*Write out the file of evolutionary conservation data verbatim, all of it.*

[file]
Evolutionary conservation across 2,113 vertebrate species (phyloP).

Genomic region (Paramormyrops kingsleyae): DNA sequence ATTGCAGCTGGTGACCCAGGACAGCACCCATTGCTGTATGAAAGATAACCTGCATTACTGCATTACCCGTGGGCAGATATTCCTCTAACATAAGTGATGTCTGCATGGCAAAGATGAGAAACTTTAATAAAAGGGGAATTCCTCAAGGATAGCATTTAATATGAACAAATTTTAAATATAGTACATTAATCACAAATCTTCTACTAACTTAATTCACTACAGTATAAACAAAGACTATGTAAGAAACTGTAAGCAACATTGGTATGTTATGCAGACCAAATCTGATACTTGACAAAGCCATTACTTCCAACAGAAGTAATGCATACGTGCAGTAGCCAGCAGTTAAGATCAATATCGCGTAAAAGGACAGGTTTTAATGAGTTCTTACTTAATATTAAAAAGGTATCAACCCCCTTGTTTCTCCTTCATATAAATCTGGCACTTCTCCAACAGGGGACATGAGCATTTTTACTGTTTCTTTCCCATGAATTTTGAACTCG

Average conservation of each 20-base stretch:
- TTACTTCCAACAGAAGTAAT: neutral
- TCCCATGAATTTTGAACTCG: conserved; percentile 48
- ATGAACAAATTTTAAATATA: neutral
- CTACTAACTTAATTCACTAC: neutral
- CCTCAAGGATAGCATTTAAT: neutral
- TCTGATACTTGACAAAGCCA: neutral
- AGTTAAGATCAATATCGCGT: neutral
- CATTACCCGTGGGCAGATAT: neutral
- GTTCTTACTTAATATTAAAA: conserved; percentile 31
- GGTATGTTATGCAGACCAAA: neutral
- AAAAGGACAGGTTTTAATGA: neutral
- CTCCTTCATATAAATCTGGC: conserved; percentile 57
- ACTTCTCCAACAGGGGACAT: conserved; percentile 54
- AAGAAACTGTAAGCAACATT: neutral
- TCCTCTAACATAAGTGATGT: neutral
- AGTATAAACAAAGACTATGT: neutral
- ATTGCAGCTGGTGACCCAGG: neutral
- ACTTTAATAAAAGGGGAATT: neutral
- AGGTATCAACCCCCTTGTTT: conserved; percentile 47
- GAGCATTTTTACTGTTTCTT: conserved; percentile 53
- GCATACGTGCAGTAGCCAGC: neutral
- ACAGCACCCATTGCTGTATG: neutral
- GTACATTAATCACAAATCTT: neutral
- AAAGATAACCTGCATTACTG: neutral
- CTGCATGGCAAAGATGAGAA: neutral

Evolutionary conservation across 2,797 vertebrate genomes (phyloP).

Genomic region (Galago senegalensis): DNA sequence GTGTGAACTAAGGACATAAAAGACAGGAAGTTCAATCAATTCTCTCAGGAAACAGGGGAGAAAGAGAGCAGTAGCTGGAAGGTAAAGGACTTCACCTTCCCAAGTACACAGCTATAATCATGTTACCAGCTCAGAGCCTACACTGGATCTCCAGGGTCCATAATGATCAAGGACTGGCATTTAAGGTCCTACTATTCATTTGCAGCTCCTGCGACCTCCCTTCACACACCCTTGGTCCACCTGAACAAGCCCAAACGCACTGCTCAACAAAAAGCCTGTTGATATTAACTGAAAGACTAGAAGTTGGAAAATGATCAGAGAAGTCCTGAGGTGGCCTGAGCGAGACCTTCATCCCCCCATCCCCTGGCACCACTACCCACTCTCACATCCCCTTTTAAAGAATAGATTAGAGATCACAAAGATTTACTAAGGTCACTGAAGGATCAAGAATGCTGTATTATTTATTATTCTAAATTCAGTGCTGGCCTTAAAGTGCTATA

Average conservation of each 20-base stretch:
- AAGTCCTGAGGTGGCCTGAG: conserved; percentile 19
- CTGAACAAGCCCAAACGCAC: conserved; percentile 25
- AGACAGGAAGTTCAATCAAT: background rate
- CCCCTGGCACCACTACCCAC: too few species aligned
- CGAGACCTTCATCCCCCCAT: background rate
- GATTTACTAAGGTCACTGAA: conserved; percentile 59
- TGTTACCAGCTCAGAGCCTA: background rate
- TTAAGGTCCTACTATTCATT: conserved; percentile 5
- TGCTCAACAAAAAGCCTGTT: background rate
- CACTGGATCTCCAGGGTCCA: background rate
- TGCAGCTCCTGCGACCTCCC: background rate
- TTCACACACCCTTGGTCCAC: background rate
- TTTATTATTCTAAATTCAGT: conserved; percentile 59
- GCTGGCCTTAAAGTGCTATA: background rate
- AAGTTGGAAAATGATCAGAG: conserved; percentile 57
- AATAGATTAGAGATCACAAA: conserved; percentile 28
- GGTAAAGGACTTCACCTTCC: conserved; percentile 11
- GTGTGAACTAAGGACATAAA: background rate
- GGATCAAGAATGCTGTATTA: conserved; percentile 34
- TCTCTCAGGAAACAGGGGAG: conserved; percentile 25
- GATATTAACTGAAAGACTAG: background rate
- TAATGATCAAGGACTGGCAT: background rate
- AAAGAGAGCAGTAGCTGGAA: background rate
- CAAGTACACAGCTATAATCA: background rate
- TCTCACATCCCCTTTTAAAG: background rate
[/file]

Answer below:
Evolutionary conservation across 2,113 vertebrate species (phyloP).

Genomic region (Paramormyrops kingsleyae): DNA sequence ATTGCAGCTGGTGACCCAGGACAGCACCCATTGCTGTATGAAAGATAACCTGCATTACTGCATTACCCGTGGGCAGATATTCCTCTAACATAAGTGATGTCTGCATGGCAAAGATGAGAAACTTTAATAAAAGGGGAATTCCTCAAGGATAGCATTTAATATGAACAAATTTTAAATATAGTACATTAATCACAAATCTTCTACTAACTTAATTCACTACAGTATAAACAAAGACTATGTAAGAAACTGTAAGCAACATTGGTATGTTATGCAGACCAAATCTGATACTTGACAAAGCCATTACTTCCAACAGAAGTAATGCATACGTGCAGTAGCCAGCAGTTAAGATCAATATCGCGTAAAAGGACAGGTTTTAATGAGTTCTTACTTAATATTAAAAAGGTATCAACCCCCTTGTTTCTCCTTCATATAAATCTGGCACTTCTCCAACAGGGGACATGAGCATTTTTACTGTTTCTTTCCCATGAATTTTGAACTCG

Average conservation of each 20-base stretch:
- TTACTTCCAACAGAAGTAAT: neutral
- TCCCATGAATTTTGAACTCG: conserved; percentile 48
- ATGAACAAATTTTAAATATA: neutral
- CTACTAACTTAATTCACTAC: neutral
- CCTCAAGGATAGCATTTAAT: neutral
- TCTGATACTTGACAAAGCCA: neutral
- AGTTAAGATCAATATCGCGT: neutral
- CATTACCCGTGGGCAGATAT: neutral
- GTTCTTACTTAATATTAAAA: conserved; percentile 31
- GGTATGTTATGCAGACCAAA: neutral
- AAAAGGACAGGTTTTAATGA: neutral
- CTCCTTCATATAAATCTGGC: conserved; percentile 57
- ACTTCTCCAACAGGGGACAT: conserved; percentile 54
- AAGAAACTGTAAGCAACATT: neutral
- TCCTCTAACATAAGTGATGT: neutral
- AGTATAAACAAAGACTATGT: neutral
- ATTGCAGCTGGTGACCCAGG: neutral
- ACTTTAATAAAAGGGGAATT: neutral
- AGGTATCAACCCCCTTGTTT: conserved; percentile 47
- GAGCATTTTTACTGTTTCTT: conserved; percentile 53
- GCATACGTGCAGTAGCCAGC: neutral
- ACAGCACCCATTGCTGTATG: neutral
- GTACATTAATCACAAATCTT: neutral
- AAAGATAACCTGCATTACTG: neutral
- CTGCATGGCAAAGATGAGAA: neutral

Evolutionary conservation across 2,797 vertebrate genomes (phyloP).

Genomic region (Galago senegalensis): DNA sequence GTGTGAACTAAGGACATAAAAGACAGGAAGTTCAATCAATTCTCTCAGGAAACAGGGGAGAAAGAGAGCAGTAGCTGGAAGGTAAAGGACTTCACCTTCCCAAGTACACAGCTATAATCATGTTACCAGCTCAGAGCCTACACTGGATCTCCAGGGTCCATAATGATCAAGGACTGGCATTTAAGGTCCTACTATTCATTTGCAGCTCCTGCGACCTCCCTTCACACACCCTTGGTCCACCTGAACAAGCCCAAACGCACTGCTCAACAAAAAGCCTGTTGATATTAACTGAAAGACTAGAAGTTGGAAAATGATCAGAGAAGTCCTGAGGTGGCCTGAGCGAGACCTTCATCCCCCCATCCCCTGGCACCACTACCCACTCTCACATCCCCTTTTAAAGAATAGATTAGAGATCACAAAGATTTACTAAGGTCACTGAAGGATCAAGAATGCTGTATTATTTATTATTCTAAATTCAGTGCTGGCCTTAAAGTGCTATA

Average conservation of each 20-base stretch:
- AAGTCCTGAGGTGGCCTGAG: conserved; percentile 19
- CTGAACAAGCCCAAACGCAC: conserved; percentile 25
- AGACAGGAAGTTCAATCAAT: background rate
- CCCCTGGCACCACTACCCAC: too few species aligned
- CGAGACCTTCATCCCCCCAT: background rate
- GATTTACTAAGGTCACTGAA: conserved; percentile 59
- TGTTACCAGCTCAGAGCCTA: background rate
- TTAAGGTCCTACTATTCATT: conserved; percentile 5
- TGCTCAACAAAAAGCCTGTT: background rate
- CACTGGATCTCCAGGGTCCA: background rate
- TGCAGCTCCTGCGACCTCCC: background rate
- TTCACACACCCTTGGTCCAC: background rate
- TTTATTATTCTAAATTCAGT: conserved; percentile 59
- GCTGGCCTTAAAGTGCTATA: background rate
- AAGTTGGAAAATGATCAGAG: conserved; percentile 57
- AATAGATTAGAGATCACAAA: conserved; percentile 28
- GGTAAAGGACTTCACCTTCC: conserved; percentile 11
- GTGTGAACTAAGGACATAAA: background rate
- GGATCAAGAATGCTGTATTA: conserved; percentile 34
- TCTCTCAGGAAACAGGGGAG: conserved; percentile 25
- GATATTAACTGAAAGACTAG: background rate
- TAATGATCAAGGACTGGCAT: background rate
- AAAGAGAGCAGTAGCTGGAA: background rate
- CAAGTACACAGCTATAATCA: background rate
- TCTCACATCCCCTTTTAAAG: background rate